Arizona cops say passenger seat laptops violate FMCSA’s TV ban

| 6/2/2008

Gerald Cook watched the Arizona DOT officer open his handbook to a dog-eared page toward the back. The words “television receiver” and an entire paragraph of text were highlighted.

Minutes earlier on Sunday, May 25, Cook had pulled into Arizona’s Sam Simon Port of Entry scale house while traveling westbound on Interstate 10. The Arizona Department of Transportation officer questioned Cook about the laptop computer mounted in the front of his cab.

Surely the officer wasn’t busting Cook for the computer that hundreds of inspection officers had seen before, mounted near his driver’s seat in his 2005 Peterbilt 379.

The computer allows Cook to check e-mail messages from dispatchers and home and, more importantly, allows him to quickly and accurately enter hours-of-service data into his logbook software.

“He told me (the computer) couldn’t be within my reach from my driving position,” Cook said. “That negates doing my logbook on the laptop.”

Staff in OOIDA’s Member Assistance Department said two Association members called Tuesday, May 27, regarding Arizona DOT officers at the Sam Simon Port of Entry. The incidents reported in Tuesday’s calls were the first known interpretations of federal law to single out laptop computers.

Several states prohibit all drivers – commercial and non-commercial – from viewing television or movies, but some of those states exempt driver-aid technology such as GPS mapping systems.

After a few minutes, the officer told Cook he was being cited for violating a federal safety regulation that prohibits trucks from having “television” screens within the view of drivers.

The officer told him the ticket could cost $450.

Cook, who said his laptop was closed and in sleep mode, was stunned.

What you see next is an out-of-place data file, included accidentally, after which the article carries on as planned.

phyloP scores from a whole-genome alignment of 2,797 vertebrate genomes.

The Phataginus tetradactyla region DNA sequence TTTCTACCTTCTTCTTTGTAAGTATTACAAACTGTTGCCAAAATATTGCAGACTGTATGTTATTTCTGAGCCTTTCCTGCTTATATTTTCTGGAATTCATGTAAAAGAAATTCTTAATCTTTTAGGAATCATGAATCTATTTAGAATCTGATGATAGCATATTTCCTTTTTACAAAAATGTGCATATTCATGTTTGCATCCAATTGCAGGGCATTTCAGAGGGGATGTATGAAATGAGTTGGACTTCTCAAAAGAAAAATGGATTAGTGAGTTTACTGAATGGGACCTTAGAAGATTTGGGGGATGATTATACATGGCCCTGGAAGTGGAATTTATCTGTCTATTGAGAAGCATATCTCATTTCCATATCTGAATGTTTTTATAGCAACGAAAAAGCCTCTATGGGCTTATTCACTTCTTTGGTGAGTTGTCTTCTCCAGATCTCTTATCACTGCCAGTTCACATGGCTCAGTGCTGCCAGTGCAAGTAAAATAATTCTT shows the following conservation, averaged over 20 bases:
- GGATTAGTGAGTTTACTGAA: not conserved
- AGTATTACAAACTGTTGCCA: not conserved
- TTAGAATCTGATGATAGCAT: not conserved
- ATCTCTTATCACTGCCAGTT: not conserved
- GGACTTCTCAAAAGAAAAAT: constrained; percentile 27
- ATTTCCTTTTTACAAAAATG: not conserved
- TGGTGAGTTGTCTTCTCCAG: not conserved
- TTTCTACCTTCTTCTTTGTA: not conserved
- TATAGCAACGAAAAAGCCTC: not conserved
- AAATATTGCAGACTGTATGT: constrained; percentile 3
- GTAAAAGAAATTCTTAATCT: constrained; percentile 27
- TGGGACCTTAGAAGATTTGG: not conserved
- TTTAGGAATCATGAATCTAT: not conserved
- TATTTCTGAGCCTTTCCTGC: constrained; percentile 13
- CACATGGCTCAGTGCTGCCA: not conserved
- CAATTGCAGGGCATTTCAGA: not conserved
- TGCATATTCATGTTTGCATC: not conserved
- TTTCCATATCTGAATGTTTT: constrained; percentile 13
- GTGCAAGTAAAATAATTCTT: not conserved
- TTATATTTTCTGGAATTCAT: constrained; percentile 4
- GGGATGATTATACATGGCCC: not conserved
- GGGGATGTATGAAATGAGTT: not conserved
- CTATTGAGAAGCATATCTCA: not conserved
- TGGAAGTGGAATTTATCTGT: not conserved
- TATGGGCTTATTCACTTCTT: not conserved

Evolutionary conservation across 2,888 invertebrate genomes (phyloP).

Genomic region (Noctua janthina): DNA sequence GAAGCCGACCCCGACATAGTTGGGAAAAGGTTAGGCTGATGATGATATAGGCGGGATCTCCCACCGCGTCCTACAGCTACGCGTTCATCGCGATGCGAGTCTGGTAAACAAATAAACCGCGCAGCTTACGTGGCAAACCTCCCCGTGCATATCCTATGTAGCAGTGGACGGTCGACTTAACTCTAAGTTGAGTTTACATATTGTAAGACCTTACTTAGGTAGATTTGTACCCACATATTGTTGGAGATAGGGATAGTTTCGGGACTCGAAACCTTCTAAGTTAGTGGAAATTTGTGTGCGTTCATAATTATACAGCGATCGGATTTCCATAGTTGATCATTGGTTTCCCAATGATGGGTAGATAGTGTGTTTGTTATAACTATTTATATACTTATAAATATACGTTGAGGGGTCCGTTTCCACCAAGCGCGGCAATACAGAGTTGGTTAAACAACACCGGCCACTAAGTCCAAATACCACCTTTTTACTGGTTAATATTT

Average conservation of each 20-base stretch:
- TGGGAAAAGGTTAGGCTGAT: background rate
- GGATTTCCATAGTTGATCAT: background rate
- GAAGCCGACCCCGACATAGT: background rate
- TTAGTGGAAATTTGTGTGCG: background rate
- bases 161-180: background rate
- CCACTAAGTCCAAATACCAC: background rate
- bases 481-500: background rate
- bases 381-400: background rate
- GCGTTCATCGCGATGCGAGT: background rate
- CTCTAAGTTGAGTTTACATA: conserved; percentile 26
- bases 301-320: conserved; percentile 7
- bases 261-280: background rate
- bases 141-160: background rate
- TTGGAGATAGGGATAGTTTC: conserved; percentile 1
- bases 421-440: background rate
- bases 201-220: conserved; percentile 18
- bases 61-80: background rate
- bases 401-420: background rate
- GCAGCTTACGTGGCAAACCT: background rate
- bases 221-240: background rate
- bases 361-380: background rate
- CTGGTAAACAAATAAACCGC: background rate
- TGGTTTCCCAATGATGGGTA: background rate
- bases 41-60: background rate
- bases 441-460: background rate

“I’ve never had anybody say anything about it before – it kind of caught me by surprise,” Cook told Land Line. “He said, ‘With the Internet, you can play movies.’ I told him, ‘Have you ever seen a cop car with a laptop? They’re on at all times.’ ”

Arizona officials are interpreting that laptop computers are covered by a Federal Motor Carrier Safety Regulation that was originally designed to prevent television viewing by commercial drivers, said Cydney De Modica, an Arizona DOT spokeswoman.

“Although in general, laptops are used for obtaining current information about road conditions, closures and restrictions, advancing technology does allow the devices to be used as a television receiver, which is, the prohibition under which the driver was cited under 393.88,” De Modica told Land Line. “We all are aware that laptop capability and computer capability is advancing and changing on a regular basis.”

The FMCSRs ban television viewing by drivers with rule 393.88, which states:

“Any motor vehicle equipped with a television viewer, screen or other means of visually receiving a television broadcast shall have the viewer or screen located in the motor vehicle at a point to the rear of the back of the driver’s seat if such viewer or screen is in the same compartment as the driver and the viewer or screen shall be so located as not to be visible to the driver, while he/she is driving the motor vehicle. The operating controls for the television receiver shall be so located that the driver cannot operate them without leaving the driver’s seat.”

Arizona DOT officers issue citations only if a driver has a laptop open, and is typing or working on it while truck wheels are rolling, said De Modica, who wouldn’t comment specifically on Cook’s citation. The decision to include laptops was made to head off what Arizona inspectors see as a troubling trend among a few drivers, she said.

“Over the past year, we’re beginning to see more and more use of onboard technology in the form of laptops,” De Modica said. “We have even seen people in the process of actively engaging in communication on a chat line.”

Cook said the relatively new interpretation of an old regulation serves one purpose:

“It’s a money grab,” Cook said.

The five-year driver said he’ll challenge the interpretation of the federal law.

“I’ll fight it until every cop car in the country doesn’t have a laptop in it,” Cook said. “My laptop is staying right where it is.”

– By Charlie Morasch, staff writer